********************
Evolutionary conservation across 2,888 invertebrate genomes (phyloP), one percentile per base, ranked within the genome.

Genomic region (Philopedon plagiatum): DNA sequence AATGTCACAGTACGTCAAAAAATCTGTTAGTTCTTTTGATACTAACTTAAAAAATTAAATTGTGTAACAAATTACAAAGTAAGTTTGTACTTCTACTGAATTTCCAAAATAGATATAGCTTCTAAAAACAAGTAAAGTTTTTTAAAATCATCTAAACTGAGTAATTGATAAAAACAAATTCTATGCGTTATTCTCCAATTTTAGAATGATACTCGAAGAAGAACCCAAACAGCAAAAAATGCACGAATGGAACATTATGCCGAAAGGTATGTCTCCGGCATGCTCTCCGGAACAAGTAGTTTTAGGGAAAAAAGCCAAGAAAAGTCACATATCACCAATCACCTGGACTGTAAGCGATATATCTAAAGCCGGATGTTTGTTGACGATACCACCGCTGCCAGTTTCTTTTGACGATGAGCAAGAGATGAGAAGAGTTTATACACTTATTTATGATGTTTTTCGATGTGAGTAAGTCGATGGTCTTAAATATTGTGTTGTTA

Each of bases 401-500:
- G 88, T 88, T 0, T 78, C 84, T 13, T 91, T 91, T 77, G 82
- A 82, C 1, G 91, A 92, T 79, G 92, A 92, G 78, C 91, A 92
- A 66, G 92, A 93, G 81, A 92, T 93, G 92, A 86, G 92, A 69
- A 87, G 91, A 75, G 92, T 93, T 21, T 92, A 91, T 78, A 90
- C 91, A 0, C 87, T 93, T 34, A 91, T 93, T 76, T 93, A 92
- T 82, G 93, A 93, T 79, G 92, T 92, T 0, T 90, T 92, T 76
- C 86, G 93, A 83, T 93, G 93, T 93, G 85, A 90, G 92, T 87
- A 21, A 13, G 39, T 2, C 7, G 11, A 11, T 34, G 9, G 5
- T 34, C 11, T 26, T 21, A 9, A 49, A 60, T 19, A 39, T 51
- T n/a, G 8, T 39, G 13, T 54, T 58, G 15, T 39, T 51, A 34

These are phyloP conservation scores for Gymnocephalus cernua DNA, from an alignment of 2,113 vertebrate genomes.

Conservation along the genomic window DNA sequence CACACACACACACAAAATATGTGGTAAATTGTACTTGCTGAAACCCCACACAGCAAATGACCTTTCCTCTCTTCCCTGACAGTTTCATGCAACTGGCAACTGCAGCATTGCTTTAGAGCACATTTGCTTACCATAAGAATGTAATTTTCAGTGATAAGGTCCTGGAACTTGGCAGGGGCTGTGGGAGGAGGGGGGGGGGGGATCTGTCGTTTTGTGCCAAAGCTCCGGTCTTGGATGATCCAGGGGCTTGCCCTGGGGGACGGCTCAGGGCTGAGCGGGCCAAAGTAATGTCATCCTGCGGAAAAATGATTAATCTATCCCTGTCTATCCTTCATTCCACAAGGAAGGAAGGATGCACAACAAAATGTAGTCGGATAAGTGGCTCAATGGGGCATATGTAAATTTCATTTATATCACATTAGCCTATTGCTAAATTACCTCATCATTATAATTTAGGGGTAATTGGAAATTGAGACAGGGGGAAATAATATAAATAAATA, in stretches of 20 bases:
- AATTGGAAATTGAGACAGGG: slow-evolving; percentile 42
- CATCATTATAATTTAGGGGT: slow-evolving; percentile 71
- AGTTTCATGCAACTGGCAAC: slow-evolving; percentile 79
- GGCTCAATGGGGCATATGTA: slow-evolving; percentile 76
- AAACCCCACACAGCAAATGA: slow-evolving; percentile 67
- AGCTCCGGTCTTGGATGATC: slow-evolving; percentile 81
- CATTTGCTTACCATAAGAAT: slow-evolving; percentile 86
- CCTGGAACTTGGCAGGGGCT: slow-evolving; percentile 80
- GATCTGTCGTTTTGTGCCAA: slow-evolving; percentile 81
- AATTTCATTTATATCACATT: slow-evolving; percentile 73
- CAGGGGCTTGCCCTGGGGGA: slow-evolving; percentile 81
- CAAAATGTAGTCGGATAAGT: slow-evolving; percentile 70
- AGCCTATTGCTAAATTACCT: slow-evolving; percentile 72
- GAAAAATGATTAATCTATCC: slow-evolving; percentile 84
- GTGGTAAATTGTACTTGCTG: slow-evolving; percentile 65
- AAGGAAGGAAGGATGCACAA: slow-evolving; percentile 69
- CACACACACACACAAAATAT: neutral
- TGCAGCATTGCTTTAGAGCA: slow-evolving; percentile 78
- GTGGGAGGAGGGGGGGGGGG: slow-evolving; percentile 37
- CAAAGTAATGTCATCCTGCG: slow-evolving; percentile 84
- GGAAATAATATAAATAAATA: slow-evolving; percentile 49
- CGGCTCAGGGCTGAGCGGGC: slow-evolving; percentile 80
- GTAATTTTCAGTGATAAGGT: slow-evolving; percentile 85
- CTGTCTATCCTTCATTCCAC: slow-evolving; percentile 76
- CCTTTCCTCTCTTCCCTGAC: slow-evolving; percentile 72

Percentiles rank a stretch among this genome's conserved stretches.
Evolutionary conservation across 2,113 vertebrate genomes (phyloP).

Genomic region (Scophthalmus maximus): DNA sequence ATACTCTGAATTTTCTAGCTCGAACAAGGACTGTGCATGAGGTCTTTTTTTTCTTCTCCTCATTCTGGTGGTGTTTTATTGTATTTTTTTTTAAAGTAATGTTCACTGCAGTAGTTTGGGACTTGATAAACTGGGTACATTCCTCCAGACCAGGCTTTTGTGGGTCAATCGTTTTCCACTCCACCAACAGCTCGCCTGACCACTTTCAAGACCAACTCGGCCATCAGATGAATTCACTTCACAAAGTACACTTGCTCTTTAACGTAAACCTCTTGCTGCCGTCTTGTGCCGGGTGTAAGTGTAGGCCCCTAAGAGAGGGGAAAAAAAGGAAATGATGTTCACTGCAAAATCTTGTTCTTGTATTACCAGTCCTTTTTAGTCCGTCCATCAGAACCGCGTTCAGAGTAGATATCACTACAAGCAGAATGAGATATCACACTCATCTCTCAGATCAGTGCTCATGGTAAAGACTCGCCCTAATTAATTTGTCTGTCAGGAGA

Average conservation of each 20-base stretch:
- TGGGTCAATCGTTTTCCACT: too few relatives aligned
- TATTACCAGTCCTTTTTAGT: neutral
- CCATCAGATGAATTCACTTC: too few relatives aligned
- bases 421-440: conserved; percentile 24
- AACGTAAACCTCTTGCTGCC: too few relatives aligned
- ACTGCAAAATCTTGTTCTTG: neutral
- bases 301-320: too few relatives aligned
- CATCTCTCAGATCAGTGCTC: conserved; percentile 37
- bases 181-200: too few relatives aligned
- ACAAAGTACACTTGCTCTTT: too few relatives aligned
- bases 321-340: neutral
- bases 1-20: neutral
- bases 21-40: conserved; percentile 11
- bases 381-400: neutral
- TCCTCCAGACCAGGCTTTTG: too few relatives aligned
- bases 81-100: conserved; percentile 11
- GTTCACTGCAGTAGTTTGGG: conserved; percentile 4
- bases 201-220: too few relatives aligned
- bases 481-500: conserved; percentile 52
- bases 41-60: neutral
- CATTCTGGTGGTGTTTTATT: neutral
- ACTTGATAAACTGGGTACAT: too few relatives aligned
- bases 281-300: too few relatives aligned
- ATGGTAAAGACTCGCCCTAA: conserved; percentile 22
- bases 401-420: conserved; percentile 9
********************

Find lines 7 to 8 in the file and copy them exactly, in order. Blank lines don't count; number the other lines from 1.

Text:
- A 87, G 91, A 75, G 92, T 93, T 21, T 92, A 91, T 78, A 90
- C 91, A 0, C 87, T 93, T 34, A 91, T 93, T 76, T 93, A 92